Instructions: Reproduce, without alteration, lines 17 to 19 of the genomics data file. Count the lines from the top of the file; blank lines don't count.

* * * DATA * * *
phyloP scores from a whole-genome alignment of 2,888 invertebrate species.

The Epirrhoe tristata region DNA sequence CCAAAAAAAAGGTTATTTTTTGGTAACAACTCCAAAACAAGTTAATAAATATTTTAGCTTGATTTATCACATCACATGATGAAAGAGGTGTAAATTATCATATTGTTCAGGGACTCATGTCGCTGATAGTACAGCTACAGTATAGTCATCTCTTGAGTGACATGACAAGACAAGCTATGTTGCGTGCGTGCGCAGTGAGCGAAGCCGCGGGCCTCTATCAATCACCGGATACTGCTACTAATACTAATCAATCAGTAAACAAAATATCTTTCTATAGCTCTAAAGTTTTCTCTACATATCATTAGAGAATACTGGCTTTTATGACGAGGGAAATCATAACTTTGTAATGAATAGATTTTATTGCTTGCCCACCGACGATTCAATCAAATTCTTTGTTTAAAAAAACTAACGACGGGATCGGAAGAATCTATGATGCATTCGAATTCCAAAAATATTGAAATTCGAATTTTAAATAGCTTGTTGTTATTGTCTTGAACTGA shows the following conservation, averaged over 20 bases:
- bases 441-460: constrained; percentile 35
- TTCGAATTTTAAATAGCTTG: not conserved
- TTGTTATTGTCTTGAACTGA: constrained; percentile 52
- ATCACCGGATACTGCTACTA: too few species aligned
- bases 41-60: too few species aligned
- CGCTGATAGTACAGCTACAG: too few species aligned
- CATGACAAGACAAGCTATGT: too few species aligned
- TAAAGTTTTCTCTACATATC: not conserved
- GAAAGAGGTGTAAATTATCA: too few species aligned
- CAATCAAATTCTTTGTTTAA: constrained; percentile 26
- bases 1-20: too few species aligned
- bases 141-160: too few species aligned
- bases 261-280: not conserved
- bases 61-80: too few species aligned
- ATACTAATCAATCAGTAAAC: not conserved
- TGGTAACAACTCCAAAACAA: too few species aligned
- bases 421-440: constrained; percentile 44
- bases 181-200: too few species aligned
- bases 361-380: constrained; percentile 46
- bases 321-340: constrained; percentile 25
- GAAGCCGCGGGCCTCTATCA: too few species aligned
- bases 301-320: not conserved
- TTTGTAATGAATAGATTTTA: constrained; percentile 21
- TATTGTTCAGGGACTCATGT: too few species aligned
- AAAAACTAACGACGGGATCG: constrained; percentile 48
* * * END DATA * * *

- ATACTAATCAATCAGTAAAC: not conserved
- TGGTAACAACTCCAAAACAA: too few species aligned
- bases 421-440: constrained; percentile 44